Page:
Surprising similarity between stripy black holes and high-temperature superconductors

July 23, 2018 by Erik Arends, Leiden Institute of Physics
Credit: Leiden Institute of Physics

Scientists don't understand how some materials become superconducting at relatively high temperatures. Leiden physicists have now found a surprising connection with auxiliary black holes. It enables researchers to apply knowledge of black holes to the mystery of high-temperature superconductivity. The new study is published in Nature Physics.

Superconductivity, discovered in Leiden in 1911, is exploited for many modern applications, such as MRI scanners and particle accelerators. These are based on the phenomenon whereby electric currents flow without resistance at temperatures close to absolute zero. Unfortunately, continuous cooling requires lots of energy, so physicists all over the world are looking for a way to make superconducting materials that operate at higher temperatures.

All relatively high-temperature superconductors now known are based on so-called Mott insulators. These form when electrons are stuck in their crystal lattice nodes, exactly one per node. They turn into superconductors after extra electrons are injected. Researchers don't understand why this happens on a fundamental level. Knowing this could enable even higher-temperature superconductors that are cheaper to keep sufficiently cool.

As the superconductor is formed, the imparity between the number of electrons and the number of available nodes within the crystal lattice causes a stripy pattern, much like the moving Moiré patterns seen on TV when an old-fashioned computer screen is filmed. But why? This is a key question in understanding Mott insulators.

Physicists are looking for the answer in an unexpected direction—they hypothesize that the dodgy electrons in high-temperature behave in some ways similarly to auxiliary . Leiden physicists Alexander Krikun, Koenraad Schalm and Jan Zaanen together with Tomas Andrade from the University of Barcelona have now found the same stripy pattern in a similar discrepancy between auxiliary 'wavy' black holes and a . This confirms the hypothesis and means that knowledge about black holes can apply to better understanding .

Explore further: The relationship between charge density waves and superconductivity? It's complicated

More information: Tomas Andrade, Alexander Krikun , Koenraad Schalm & Jan Zaanen, 'Doping the holographic Mott insulator', Nature Physics. arxiv.org/abs/1710.05791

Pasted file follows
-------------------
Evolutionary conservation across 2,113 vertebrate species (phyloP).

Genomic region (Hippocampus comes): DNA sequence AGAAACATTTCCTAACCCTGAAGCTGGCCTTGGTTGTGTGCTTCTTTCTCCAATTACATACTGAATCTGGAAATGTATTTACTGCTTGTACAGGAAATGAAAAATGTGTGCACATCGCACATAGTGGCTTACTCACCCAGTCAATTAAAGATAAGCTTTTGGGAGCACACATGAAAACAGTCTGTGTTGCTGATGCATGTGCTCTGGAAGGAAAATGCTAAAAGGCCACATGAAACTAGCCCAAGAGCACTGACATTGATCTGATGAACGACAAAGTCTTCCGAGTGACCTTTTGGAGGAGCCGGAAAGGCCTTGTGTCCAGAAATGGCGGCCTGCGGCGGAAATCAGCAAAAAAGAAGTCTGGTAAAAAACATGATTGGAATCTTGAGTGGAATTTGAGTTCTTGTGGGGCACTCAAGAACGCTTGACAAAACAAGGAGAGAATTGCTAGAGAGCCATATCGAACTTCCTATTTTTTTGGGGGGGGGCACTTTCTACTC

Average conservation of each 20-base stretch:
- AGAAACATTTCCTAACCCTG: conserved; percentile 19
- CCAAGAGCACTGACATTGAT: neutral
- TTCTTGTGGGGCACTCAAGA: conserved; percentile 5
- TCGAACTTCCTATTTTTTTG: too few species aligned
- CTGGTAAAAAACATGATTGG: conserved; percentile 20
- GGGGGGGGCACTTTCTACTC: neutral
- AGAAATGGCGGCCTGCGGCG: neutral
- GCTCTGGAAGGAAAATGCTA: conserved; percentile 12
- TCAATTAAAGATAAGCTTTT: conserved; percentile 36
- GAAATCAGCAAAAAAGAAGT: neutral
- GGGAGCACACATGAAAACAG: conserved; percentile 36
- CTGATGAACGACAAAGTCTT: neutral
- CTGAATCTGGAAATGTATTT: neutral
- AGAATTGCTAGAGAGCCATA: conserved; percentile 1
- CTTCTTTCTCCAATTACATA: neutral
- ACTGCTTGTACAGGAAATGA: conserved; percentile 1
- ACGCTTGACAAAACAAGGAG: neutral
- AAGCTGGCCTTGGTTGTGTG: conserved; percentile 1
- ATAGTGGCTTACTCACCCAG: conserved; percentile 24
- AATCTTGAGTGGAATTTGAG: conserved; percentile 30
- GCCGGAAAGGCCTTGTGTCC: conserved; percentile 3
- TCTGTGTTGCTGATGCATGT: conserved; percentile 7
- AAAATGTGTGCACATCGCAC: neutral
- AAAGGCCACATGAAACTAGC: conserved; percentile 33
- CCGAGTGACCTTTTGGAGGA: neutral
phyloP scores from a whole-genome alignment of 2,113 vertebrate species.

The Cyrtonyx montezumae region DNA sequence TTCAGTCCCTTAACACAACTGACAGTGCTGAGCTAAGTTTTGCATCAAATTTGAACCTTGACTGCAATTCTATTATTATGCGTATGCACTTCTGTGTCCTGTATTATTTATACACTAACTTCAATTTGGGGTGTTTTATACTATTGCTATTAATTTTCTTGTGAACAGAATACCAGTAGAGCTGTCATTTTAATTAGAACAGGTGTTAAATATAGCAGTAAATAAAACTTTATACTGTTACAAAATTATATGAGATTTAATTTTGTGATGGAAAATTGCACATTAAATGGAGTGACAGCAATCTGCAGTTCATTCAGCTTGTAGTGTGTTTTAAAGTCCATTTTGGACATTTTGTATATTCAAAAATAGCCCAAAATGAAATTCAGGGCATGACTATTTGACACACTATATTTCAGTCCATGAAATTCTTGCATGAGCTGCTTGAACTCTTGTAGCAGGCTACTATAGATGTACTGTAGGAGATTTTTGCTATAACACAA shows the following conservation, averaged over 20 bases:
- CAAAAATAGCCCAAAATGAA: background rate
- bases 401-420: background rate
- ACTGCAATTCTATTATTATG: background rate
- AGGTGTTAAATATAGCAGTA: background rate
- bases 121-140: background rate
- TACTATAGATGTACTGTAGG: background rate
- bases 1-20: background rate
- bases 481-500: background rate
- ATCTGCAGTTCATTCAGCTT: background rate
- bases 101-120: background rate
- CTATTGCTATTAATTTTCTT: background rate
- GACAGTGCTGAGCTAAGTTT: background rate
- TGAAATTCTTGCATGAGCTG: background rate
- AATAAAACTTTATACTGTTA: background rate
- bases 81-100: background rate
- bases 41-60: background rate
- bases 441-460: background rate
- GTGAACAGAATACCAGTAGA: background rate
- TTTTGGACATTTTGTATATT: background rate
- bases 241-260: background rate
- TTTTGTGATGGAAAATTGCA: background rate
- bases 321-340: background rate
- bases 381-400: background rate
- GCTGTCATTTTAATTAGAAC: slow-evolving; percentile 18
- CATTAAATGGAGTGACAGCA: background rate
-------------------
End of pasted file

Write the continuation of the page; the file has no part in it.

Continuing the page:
Related Stories

Melting of frozen electrons visualized

September 20, 2016

For the first time, physicists have visualized the 'melting' of electrons inside a special class of insulators that allows electrons to move freely; the process turns the insulator into a metal and possibly later into a superconductor. ...

Recommended for you

Scientists produce 3-D chemical maps of single bacteria

November 16, 2018

Scientists at the National Synchrotron Light Source II (NSLS-II)—a U.S. Department of Energy (DOE) Office of Science User Facility at DOE's Brookhaven National Laboratory—have used ultrabright x-rays to image single bacteria ...

Take a weight off: 'Grand K' kilo being retired

November 16, 2018

In a historic vote, nations on Friday unanimously approved a ground-breaking overhaul to the international system of measurements that underpins global trade and other vital human endeavors, uniting together behind new scientific ...

Bursting bubbles launch bacteria from water to air

November 15, 2018

Wherever there's water, there's bound to be bubbles floating at the surface. From standing puddles, lakes, and streams, to swimming pools, hot tubs, public fountains, and toilets, bubbles are ubiquitous, indoors and out.

Terahertz laser pulses amplify optical phonons in solids

November 15, 2018

A study led by scientists of the Max Planck Institute for the Structure and Dynamics of Matter (MPSD) at the Center for Free-Electron Laser Science in Hamburg/Germany presents evidence of the amplification of optical phonons ...

0 comments

Please sign in to add a comment. Registration is free, and takes less than a minute. Read more

Click here to reset your password.
Sign in to get notified via email when new comments are made.